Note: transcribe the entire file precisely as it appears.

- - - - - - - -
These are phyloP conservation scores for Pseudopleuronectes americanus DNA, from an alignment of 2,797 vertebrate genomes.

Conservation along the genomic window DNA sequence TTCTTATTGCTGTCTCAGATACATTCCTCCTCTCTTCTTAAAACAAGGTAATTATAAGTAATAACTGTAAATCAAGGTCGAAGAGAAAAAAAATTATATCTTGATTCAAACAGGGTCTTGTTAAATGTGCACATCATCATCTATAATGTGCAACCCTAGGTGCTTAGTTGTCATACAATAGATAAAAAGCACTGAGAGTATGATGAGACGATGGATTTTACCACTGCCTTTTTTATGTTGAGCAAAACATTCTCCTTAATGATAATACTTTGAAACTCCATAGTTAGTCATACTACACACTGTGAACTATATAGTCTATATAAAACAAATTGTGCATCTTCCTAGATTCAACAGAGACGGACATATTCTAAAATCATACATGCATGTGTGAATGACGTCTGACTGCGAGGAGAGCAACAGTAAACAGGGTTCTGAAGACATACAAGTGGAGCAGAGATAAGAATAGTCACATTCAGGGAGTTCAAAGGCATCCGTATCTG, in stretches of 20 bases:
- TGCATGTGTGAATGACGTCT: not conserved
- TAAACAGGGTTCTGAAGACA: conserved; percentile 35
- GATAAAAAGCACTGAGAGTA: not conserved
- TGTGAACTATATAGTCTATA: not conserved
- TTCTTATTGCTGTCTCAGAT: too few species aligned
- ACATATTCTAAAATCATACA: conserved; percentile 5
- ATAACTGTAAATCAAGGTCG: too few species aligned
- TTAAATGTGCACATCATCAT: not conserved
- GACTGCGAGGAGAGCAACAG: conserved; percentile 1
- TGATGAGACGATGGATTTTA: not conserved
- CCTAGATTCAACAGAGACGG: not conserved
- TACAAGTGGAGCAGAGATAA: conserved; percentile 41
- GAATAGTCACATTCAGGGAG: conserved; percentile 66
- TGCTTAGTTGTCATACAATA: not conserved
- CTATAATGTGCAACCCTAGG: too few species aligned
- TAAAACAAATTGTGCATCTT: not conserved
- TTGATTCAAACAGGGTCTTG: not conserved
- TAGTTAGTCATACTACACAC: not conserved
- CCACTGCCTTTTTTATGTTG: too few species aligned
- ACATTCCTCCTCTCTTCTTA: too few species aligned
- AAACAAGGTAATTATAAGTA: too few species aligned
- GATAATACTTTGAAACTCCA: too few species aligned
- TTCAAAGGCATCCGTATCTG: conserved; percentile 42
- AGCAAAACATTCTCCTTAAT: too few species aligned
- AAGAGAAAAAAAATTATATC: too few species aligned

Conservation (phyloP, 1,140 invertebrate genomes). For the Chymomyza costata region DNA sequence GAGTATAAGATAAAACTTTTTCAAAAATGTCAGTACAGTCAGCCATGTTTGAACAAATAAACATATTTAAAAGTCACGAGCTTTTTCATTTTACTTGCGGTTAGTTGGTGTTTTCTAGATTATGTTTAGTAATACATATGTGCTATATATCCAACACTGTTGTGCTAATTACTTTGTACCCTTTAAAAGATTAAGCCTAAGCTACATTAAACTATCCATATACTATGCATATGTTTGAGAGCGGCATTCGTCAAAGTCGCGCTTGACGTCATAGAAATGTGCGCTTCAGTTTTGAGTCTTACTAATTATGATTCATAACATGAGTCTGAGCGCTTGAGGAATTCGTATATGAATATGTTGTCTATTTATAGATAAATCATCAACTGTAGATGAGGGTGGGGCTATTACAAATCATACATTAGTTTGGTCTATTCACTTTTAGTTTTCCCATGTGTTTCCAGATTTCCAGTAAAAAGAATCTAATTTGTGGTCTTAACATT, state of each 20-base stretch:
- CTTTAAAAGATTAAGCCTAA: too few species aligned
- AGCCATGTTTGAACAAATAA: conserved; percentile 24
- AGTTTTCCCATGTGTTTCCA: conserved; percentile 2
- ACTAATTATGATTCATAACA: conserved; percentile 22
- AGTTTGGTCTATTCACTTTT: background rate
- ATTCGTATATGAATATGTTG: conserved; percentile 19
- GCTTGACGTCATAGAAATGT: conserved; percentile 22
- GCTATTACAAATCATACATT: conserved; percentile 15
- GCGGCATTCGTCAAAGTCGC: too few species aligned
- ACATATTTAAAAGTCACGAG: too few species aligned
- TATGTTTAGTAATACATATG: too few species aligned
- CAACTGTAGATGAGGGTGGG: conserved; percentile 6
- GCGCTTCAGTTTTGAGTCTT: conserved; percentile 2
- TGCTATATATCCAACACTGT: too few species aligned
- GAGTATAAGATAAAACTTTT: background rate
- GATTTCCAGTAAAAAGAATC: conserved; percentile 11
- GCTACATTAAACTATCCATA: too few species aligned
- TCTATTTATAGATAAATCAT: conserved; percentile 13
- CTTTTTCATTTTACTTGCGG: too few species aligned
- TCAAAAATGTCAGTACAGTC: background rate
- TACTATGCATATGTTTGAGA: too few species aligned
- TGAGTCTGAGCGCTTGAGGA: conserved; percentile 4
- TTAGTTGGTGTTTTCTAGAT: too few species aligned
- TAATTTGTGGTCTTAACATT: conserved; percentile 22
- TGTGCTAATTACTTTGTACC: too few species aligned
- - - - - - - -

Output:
These are phyloP conservation scores for Pseudopleuronectes americanus DNA, from an alignment of 2,797 vertebrate genomes.

Conservation along the genomic window DNA sequence TTCTTATTGCTGTCTCAGATACATTCCTCCTCTCTTCTTAAAACAAGGTAATTATAAGTAATAACTGTAAATCAAGGTCGAAGAGAAAAAAAATTATATCTTGATTCAAACAGGGTCTTGTTAAATGTGCACATCATCATCTATAATGTGCAACCCTAGGTGCTTAGTTGTCATACAATAGATAAAAAGCACTGAGAGTATGATGAGACGATGGATTTTACCACTGCCTTTTTTATGTTGAGCAAAACATTCTCCTTAATGATAATACTTTGAAACTCCATAGTTAGTCATACTACACACTGTGAACTATATAGTCTATATAAAACAAATTGTGCATCTTCCTAGATTCAACAGAGACGGACATATTCTAAAATCATACATGCATGTGTGAATGACGTCTGACTGCGAGGAGAGCAACAGTAAACAGGGTTCTGAAGACATACAAGTGGAGCAGAGATAAGAATAGTCACATTCAGGGAGTTCAAAGGCATCCGTATCTG, in stretches of 20 bases:
- TGCATGTGTGAATGACGTCT: not conserved
- TAAACAGGGTTCTGAAGACA: conserved; percentile 35
- GATAAAAAGCACTGAGAGTA: not conserved
- TGTGAACTATATAGTCTATA: not conserved
- TTCTTATTGCTGTCTCAGAT: too few species aligned
- ACATATTCTAAAATCATACA: conserved; percentile 5
- ATAACTGTAAATCAAGGTCG: too few species aligned
- TTAAATGTGCACATCATCAT: not conserved
- GACTGCGAGGAGAGCAACAG: conserved; percentile 1
- TGATGAGACGATGGATTTTA: not conserved
- CCTAGATTCAACAGAGACGG: not conserved
- TACAAGTGGAGCAGAGATAA: conserved; percentile 41
- GAATAGTCACATTCAGGGAG: conserved; percentile 66
- TGCTTAGTTGTCATACAATA: not conserved
- CTATAATGTGCAACCCTAGG: too few species aligned
- TAAAACAAATTGTGCATCTT: not conserved
- TTGATTCAAACAGGGTCTTG: not conserved
- TAGTTAGTCATACTACACAC: not conserved
- CCACTGCCTTTTTTATGTTG: too few species aligned
- ACATTCCTCCTCTCTTCTTA: too few species aligned
- AAACAAGGTAATTATAAGTA: too few species aligned
- GATAATACTTTGAAACTCCA: too few species aligned
- TTCAAAGGCATCCGTATCTG: conserved; percentile 42
- AGCAAAACATTCTCCTTAAT: too few species aligned
- AAGAGAAAAAAAATTATATC: too few species aligned

Conservation (phyloP, 1,140 invertebrate genomes). For the Chymomyza costata region DNA sequence GAGTATAAGATAAAACTTTTTCAAAAATGTCAGTACAGTCAGCCATGTTTGAACAAATAAACATATTTAAAAGTCACGAGCTTTTTCATTTTACTTGCGGTTAGTTGGTGTTTTCTAGATTATGTTTAGTAATACATATGTGCTATATATCCAACACTGTTGTGCTAATTACTTTGTACCCTTTAAAAGATTAAGCCTAAGCTACATTAAACTATCCATATACTATGCATATGTTTGAGAGCGGCATTCGTCAAAGTCGCGCTTGACGTCATAGAAATGTGCGCTTCAGTTTTGAGTCTTACTAATTATGATTCATAACATGAGTCTGAGCGCTTGAGGAATTCGTATATGAATATGTTGTCTATTTATAGATAAATCATCAACTGTAGATGAGGGTGGGGCTATTACAAATCATACATTAGTTTGGTCTATTCACTTTTAGTTTTCCCATGTGTTTCCAGATTTCCAGTAAAAAGAATCTAATTTGTGGTCTTAACATT, state of each 20-base stretch:
- CTTTAAAAGATTAAGCCTAA: too few species aligned
- AGCCATGTTTGAACAAATAA: conserved; percentile 24
- AGTTTTCCCATGTGTTTCCA: conserved; percentile 2
- ACTAATTATGATTCATAACA: conserved; percentile 22
- AGTTTGGTCTATTCACTTTT: background rate
- ATTCGTATATGAATATGTTG: conserved; percentile 19
- GCTTGACGTCATAGAAATGT: conserved; percentile 22
- GCTATTACAAATCATACATT: conserved; percentile 15
- GCGGCATTCGTCAAAGTCGC: too few species aligned
- ACATATTTAAAAGTCACGAG: too few species aligned
- TATGTTTAGTAATACATATG: too few species aligned
- CAACTGTAGATGAGGGTGGG: conserved; percentile 6
- GCGCTTCAGTTTTGAGTCTT: conserved; percentile 2
- TGCTATATATCCAACACTGT: too few species aligned
- GAGTATAAGATAAAACTTTT: background rate
- GATTTCCAGTAAAAAGAATC: conserved; percentile 11
- GCTACATTAAACTATCCATA: too few species aligned
- TCTATTTATAGATAAATCAT: conserved; percentile 13
- CTTTTTCATTTTACTTGCGG: too few species aligned
- TCAAAAATGTCAGTACAGTC: background rate
- TACTATGCATATGTTTGAGA: too few species aligned
- TGAGTCTGAGCGCTTGAGGA: conserved; percentile 4
- TTAGTTGGTGTTTTCTAGAT: too few species aligned
- TAATTTGTGGTCTTAACATT: conserved; percentile 22
- TGTGCTAATTACTTTGTACC: too few species aligned